The show jumped the shark in the third episode. The Canadians had partnered with the Indians for a hundred years in the fur trade with a lot of intermarriage; The Yukon was not the Wild West with hostiles behind every bush. All of the action was ludicrous. Shooting at an elk with the muzzle right next to a guy's ear. Armed robbery in a tent cabin by an easily identified person. The way they left town ... It would be easier and less dangerous to catch a steamer in the spring.

    I would have really enjoyed seeing our heroes meeting and coping with the real Soapy Smith in Skagway. He never got to Dawson, and the show version was a buffoon.

    I watch and enjoy "Reign". Completely unhistorical stories in a historic setting including non-existent hottie royal bastard half- brothers are fun to watch, if the show is actively and openly dealing in piffle. You don't expect it from a Discovery show that touts its verisimilitude.
  • I am not always a stickler about things being "to the book," but when it comes to history, accuracy is important.

    1). Where are their belongings? The brutality of hiking the Chilkoot was the requirement to have 2000 pounds of goods, per person + enough supplies to build a boat at Bennet Lake, unless frozen at which point one needed a sled.

    2). Soapy Smith never set foot on the Chilkoot Trail, let alone was he ever in Dawson City. He was shot to death in Skagway by Frank Reid. That would have made a great part of this story, had they developed the storyline in Skagway. They could have included Molly Walsh - as well as showing the camps at Canyon City and Sheep Camp to demonstrate how long it took these people to haul 2000 lbs per person to each camp (several trips back and forth).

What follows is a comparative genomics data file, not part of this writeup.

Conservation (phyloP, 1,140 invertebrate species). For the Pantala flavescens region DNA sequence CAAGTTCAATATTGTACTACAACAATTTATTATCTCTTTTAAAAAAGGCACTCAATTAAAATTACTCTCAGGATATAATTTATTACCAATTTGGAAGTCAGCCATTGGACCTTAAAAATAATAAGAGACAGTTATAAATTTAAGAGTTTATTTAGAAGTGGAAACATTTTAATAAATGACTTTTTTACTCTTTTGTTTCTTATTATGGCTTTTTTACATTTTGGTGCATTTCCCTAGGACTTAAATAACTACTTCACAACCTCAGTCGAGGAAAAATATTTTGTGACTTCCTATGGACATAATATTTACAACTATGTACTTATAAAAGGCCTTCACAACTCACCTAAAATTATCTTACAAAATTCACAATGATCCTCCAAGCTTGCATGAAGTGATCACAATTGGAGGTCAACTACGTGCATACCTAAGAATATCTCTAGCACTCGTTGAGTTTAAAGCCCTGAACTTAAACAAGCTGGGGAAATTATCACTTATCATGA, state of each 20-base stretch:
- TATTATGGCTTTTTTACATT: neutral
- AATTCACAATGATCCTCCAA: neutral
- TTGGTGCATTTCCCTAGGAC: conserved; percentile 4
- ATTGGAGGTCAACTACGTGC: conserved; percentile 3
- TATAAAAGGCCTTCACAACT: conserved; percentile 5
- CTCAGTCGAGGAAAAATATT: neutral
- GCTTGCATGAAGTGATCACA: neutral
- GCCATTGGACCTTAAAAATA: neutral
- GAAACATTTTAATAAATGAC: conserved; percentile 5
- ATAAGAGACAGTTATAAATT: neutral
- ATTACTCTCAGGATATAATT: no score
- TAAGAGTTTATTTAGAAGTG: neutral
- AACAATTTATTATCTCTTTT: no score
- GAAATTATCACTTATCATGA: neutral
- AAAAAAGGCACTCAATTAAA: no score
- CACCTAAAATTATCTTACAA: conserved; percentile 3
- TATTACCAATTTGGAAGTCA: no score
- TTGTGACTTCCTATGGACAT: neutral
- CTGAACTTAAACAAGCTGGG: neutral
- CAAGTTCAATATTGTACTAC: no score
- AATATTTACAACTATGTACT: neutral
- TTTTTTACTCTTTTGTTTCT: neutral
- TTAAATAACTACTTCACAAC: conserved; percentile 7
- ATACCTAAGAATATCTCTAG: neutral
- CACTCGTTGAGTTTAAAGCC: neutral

3). The great Avalanche disaster happened on April 3, not at the end of June. The graveyard at Dyea is quite profound, considering how far away it is from the site of the actual disaster. The least the writers could have done was used the correct date.

    4). Though the Pass was difficult, it was the lowest pass, cut through the mountains with a lake on the other side. In this show, they have them climbing up some mountain edge, in an endless mountain range that makes it seem as though these people were mountain climbers. In fact, they were entrepreneurs who chose the easiest route, so the film makers could have focused more on the hardships these people really did suffer, such as sever chafing, frost bite, horses who literally jumped from the cliffs, etc.

    5). What about the scales? That was the neatest aspect of the trail. Once everyone got to the scales, if they had more than 2000 lbs, they immediately started throwing stuff away, right on the mountain. Today, it is an interesting garbage dump! Sad that the writers missed just about every aspect of the trail that was significant, important and perfect for great storytelling.

    Some reviewers have said it was too short and I agree. Someone should make a mini- series out of Pierre Burtons "Klondike" because that was a compelling story.
  • I've read a number of great histories about the fur trade and am particularly interested in the period of western expansion between 1830 and 1910. I found cable series like "Hell on Wheels" about the building of the railroad and more especially, "Deadwood" a refreshing departure from the westerns of my childhood. They were absorbing, well written, had great characters, and contained details that approached the reality of the times. This one, Klondike, had high production values, I can say that much. But I couldn't get through to the end. I just gave up on the stiff and corny dialogue, the wooden characters, the incredibly soupy or awkward "romance," and the simple minded and predictable plot. It reminded me a little of the kind of historical dramatizations they used to make us watch in school. I'm not in school any more, and I expect something better.